Here’s a list of best Indian States to work for women professionals
According to a 2015 report by the McKinsey Global Institute, India could add 16% to its GDP in 10 years if women participated in the workforce at the same rate as men. But a recent Study ‘Breakthrough Index: Women in the Workplace’ by the Centre for Strategic and International Studies (CSIS), a top American think-tank, and Nathan Associates reveal that most states are far away from implementing women safety workable conditions. The Northeastern State Sikkim has topped the list with 29.9 of the Survey because of its high rate of female workforce participation, lack of restrictions on women’s working hours, and high conviction rates for workforce crimes against women (however, on a small sample size); while Delhi is lagging at the bottom of the list with 8.5 points.
Telangana is ranked second, while Puducherry and Karnata rank third and fourth respectively.
According to the Report, in late 2015 Maharashtra is one of the four states to have amended the Factories Act to allow women to work at night but even it allows retail women workers to work till 10 pm. With a workforce that is only 24% female, India has one of the world’s lowest rates of female workforce participation. This is a serious drag on growth. Many states have laws limiting women’s working hours, and Indian women face harassment in the workplace and while commuting.
“Delhi came last in our Index, due to its relatively low justice and workforce participation scores; its continued formal restrictions on women working at night in a wide range of sectors; and its lack of any incentives for female entrepreneurs in its industrial policies,” the report said. In India, only four states have removed all restrictions on women working at night in factories, retail establishments, and the IT sector – Sikkim, Karnataka, Andhra Pradesh, and Tamil Nadu). Nine States and Union Territories do not formally allow any women to work at night in any sector.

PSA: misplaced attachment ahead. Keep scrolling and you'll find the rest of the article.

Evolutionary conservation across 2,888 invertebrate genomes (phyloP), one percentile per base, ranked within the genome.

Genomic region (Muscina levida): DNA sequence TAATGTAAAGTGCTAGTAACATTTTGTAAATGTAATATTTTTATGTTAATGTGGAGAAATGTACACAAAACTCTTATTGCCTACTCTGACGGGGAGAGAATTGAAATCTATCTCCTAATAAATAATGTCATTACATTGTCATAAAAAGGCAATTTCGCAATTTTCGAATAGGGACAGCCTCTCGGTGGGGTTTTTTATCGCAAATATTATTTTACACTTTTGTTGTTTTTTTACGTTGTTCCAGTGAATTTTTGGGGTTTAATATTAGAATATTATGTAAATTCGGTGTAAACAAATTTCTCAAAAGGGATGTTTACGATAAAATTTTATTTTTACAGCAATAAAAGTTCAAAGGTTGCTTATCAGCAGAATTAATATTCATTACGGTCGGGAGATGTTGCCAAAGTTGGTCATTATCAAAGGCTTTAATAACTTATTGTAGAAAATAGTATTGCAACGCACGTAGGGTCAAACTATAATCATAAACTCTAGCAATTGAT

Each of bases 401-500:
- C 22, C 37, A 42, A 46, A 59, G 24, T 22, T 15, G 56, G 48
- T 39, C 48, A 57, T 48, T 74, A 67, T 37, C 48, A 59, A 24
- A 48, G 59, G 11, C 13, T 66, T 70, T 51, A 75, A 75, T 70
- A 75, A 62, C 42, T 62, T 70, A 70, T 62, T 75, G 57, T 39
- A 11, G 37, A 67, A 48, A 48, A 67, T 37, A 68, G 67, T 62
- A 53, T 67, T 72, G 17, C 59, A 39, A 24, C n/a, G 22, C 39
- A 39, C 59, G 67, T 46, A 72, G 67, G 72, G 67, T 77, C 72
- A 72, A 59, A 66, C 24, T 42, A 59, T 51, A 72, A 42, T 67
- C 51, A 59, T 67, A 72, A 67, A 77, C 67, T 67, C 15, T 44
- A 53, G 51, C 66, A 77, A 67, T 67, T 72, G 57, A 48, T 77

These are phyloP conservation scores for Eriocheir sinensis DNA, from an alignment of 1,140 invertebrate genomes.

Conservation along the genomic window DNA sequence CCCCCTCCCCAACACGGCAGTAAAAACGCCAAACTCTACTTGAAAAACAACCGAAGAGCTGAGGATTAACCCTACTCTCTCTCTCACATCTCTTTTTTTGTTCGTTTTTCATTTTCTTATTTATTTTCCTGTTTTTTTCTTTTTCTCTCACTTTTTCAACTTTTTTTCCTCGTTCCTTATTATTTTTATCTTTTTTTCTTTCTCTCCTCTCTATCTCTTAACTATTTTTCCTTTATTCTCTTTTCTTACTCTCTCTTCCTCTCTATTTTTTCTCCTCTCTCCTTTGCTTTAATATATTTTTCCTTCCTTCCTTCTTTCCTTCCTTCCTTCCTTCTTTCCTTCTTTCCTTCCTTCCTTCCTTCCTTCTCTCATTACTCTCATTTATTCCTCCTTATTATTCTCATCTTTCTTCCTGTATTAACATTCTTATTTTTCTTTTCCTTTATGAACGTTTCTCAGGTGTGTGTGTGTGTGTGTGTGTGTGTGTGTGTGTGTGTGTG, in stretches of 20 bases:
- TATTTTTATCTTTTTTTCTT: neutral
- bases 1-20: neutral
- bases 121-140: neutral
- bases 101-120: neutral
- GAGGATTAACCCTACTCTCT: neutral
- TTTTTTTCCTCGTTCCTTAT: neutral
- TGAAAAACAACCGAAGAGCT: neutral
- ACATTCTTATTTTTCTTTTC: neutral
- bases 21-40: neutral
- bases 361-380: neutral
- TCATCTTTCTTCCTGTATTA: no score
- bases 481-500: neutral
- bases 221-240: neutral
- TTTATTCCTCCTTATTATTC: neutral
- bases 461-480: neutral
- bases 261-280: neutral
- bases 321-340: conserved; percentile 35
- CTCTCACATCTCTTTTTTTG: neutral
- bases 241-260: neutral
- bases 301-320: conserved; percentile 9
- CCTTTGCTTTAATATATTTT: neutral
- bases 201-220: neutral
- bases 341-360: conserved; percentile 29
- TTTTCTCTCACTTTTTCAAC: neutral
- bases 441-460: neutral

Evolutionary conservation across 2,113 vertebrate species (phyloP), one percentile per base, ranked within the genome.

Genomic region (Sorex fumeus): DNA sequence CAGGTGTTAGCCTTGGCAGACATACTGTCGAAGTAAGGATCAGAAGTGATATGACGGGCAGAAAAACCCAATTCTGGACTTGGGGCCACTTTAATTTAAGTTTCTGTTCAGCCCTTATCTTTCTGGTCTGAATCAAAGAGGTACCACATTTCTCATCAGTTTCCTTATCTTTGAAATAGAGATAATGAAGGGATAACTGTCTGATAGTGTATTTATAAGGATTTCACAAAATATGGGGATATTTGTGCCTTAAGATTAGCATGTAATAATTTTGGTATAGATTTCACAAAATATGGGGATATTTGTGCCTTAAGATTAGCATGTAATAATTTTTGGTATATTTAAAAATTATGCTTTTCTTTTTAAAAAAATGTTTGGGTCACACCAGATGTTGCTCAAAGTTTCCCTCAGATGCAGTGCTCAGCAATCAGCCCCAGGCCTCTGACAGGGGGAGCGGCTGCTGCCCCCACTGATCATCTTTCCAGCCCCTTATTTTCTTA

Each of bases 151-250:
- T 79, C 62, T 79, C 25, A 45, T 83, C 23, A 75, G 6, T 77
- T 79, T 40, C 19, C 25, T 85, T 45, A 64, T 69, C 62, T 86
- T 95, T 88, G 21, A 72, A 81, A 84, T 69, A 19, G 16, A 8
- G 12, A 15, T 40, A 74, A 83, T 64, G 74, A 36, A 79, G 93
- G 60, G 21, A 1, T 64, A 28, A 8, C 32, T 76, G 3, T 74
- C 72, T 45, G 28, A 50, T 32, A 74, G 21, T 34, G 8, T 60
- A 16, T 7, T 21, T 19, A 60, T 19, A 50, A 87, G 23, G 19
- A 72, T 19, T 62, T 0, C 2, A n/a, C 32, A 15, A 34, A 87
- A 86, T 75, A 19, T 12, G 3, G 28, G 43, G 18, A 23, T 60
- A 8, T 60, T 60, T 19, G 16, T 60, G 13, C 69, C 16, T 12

The States were ranked on four main factors:
- legal restrictions on women’s working hours in factories, retail, and the IT industry;
- the responsiveness of the state’s criminal justice system to crimes affecting working women, such as sexual harassment;
- the number of women workers in the state as a percentage of total workers;
- and the number of incentives the state’s startup and industrial policies offer women entrepreneurs. The maximum score was 40.
The data is gathered primarily from the official government publications, and also supplemented by a few media sources. And if they didn’t find information after an exhaustive search, the data point was coded as zero. “This decision reflects our judgment that making information available to citizens is an important part of any policy to encourage women to join the workforce,” the report added.
All categories were scored from 1-10. The ‘justice’ score is the average of the percentage of FIRs that are chargesheeted and the percentage of trials that end in conviction. For the ‘freedom to work’ score, states received 3 points for every sector where women were able to work at night and a bonus point for having liberalized laws in all three sectors reviewed.
Image source: CSIS report